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Everything today is being quantified, measured, and tracked — everything is generating data, and data is powerful. Businesses are using data in a variety of ways to improve customer satisfaction. For instance, data scientists are building machine learning models to generate intelligent recommendations to users so that they spend more time on a site. Analysts can use churn analysis to predict which customers are the best targets for the next promotional campaign. The possibilities are endless.

However, there are challenges in the machine learning pipeline. Typically, you build a machine learning model on top of your data. You collect more data. You build another model. But how do you know when to stop?

When is your smart model smart enough?

Evaluation is a key step when building intelligent business applications with machine learning. It is not a one-time task, but must be integrated with the whole pipeline of developing and productionizing machine learning-enabled applications.

In a new free O’Reilly report Evaluating Machine Learning Models: A Beginner’s Guide to Key Concepts and Pitfalls, we cut through the technical jargon of machine learning, and elucidate, in simple language, the processes of evaluating machine learning models. Read more…

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Big data and the music industry: Where’s the romance?

The O'Reilly Radar Podcast: Amanda Palmer on music industry survival techniques.

Subscribe to the O’Reilly Radar Podcast to track the technologies and people that will shape our world in the years to come.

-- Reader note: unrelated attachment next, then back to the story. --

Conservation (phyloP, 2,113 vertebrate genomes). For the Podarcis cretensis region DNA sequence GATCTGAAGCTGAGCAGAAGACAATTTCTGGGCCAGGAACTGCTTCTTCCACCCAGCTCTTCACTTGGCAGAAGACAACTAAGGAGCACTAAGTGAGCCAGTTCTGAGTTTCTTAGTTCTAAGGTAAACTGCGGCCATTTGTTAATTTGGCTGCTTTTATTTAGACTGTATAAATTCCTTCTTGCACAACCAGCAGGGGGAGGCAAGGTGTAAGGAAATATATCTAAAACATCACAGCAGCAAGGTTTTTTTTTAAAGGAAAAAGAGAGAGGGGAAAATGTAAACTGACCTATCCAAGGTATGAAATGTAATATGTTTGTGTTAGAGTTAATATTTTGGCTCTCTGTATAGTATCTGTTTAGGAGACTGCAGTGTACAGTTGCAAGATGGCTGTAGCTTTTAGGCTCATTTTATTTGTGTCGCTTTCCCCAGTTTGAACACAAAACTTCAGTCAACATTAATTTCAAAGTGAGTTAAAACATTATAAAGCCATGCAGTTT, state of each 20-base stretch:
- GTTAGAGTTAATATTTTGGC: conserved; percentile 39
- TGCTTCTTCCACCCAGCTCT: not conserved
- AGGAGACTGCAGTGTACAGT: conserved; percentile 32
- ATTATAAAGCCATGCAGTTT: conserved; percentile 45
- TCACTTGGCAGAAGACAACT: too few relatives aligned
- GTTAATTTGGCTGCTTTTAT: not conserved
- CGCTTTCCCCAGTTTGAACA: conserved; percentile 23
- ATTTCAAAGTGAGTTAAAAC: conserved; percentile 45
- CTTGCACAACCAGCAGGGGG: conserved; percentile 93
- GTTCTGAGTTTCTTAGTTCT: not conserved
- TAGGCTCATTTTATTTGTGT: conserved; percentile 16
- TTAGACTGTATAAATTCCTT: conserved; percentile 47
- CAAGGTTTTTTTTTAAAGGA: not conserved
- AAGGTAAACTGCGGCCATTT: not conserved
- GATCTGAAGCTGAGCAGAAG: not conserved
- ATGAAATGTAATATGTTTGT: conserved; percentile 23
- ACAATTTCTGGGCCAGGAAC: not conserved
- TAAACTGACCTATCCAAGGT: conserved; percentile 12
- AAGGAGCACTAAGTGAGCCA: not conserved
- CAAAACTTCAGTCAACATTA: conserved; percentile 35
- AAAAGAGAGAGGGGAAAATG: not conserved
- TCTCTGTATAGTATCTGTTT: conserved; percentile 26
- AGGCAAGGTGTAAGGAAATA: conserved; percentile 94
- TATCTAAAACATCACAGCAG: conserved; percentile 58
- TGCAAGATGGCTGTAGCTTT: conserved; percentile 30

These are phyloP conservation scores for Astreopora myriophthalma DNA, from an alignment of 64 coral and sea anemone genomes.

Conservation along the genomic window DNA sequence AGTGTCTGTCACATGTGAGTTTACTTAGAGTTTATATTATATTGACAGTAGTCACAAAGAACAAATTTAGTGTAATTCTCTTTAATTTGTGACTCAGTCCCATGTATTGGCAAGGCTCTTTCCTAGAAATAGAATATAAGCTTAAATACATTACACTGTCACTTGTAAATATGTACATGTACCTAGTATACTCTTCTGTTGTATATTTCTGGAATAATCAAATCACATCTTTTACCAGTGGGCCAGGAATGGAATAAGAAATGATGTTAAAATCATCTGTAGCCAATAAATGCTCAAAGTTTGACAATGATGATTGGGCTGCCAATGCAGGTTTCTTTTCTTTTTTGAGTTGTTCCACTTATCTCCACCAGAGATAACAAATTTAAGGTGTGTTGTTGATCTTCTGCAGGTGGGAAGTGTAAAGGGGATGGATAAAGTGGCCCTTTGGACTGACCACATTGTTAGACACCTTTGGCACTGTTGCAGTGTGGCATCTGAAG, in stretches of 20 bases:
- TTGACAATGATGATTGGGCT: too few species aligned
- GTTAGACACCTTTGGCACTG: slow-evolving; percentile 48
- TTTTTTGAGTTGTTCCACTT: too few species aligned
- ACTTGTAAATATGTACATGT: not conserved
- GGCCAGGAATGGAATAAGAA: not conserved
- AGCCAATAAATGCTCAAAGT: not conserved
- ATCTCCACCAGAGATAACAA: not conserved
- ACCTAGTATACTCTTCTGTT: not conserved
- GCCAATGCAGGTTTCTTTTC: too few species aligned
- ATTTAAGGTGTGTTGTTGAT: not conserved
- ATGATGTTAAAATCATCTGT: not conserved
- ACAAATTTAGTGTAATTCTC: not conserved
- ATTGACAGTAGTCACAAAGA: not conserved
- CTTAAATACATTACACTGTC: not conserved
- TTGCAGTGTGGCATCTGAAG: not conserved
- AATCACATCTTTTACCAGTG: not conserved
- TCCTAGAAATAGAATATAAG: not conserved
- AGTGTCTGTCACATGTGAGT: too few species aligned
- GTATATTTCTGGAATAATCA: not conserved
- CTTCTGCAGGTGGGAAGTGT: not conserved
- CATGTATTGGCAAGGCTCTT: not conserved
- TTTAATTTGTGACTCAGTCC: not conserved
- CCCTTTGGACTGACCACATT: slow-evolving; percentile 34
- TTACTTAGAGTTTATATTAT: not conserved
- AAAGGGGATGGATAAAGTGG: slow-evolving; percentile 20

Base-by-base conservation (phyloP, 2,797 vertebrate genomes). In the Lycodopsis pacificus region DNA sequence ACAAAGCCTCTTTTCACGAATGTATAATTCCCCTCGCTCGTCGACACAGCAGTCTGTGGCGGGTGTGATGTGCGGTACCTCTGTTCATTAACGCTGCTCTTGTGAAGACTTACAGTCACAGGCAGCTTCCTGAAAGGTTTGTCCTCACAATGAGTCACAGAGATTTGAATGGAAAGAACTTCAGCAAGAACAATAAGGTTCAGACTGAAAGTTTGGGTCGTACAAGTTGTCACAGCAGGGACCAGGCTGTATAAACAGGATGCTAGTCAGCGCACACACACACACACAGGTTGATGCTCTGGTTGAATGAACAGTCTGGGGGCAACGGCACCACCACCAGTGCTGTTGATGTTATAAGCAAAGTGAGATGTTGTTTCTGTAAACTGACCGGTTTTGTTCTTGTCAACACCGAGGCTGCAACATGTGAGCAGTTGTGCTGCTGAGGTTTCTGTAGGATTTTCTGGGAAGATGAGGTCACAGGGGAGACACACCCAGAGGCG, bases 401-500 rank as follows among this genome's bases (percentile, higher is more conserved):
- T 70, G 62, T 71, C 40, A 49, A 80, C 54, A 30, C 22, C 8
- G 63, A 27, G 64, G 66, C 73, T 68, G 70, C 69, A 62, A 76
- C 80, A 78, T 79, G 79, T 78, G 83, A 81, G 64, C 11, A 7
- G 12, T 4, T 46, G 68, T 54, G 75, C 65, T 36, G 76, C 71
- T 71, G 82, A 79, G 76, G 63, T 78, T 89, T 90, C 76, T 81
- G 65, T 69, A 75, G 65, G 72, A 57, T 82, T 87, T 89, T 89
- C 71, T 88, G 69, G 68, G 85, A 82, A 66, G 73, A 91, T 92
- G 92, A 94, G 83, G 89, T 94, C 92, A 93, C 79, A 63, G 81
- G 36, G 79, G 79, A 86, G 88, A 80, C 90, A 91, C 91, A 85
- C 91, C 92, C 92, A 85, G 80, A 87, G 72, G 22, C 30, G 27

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In this week’s Radar Podcast episode, author and entrepreneur Alistair Croll talks with musician and performer Amanda Palmer about the current state of the music industry and how she’s navigating her way through new platforms, crowdfunding, and an ever-increasing amount of data.

Here are a few snippets from their chat:

I’ve always approached every Internet platform and every Internet tool with the suspicion that it may not last, and that actually what’s very important is that the art and the relationships I’m building are authentic enough that even if the Internet disappeared tomorrow, or even if Facebook collapsed, or Twitter collapsed, or what have you, or all of our email went down, I’m not so reliant on the Internet itself that I couldn’t somehow piece things together.

I kind of had to come to terms with the fact that the machine still feeds what people listen to, whether it’s radio, or what gets licensed to films, or what music is playing when you walk into a shop. The ability of an artist to actually really get over that mountain, if you decide not to play the game, your hands are still pretty tied.

[Zoe Keating] was saying that an album for her is, she wants to make it all at one time and make one big statement and put it out, kind of like you would put out an opera. I’m deliberately trying to detach myself from that, and just say, ‘I wrote a song. I have this Patreon. I’m just going to put it out.’ At some point, maybe I will collect everything together so the mainstream media people of the world can have an Amanda Palmer record. But maybe that format really is dying. Read more…

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Big data is changing the face of fashion

How the fashion industry is embracing algorithms, natural language processing, and visual search.

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Download Fashioning Data: A 2015 Update, our updated free report exploring data innovations from the fashion industry.

Fashion is an industry that struggles for respect — despite its enormous size globally, it is often viewed as frivolous or unnecessary.

And it’s true — fashion can be spectacularly silly and wildly extraneous. But somewhere between the glitzy, million-dollar runway shows and the ever-shifting hemlines, a very big business can be found. One industry profile of the global textiles, apparel, and luxury goods market reported that fashion had total revenues of $3.05 trillion in 2011, and is projected to create $3.75 trillion in revenues in 2016.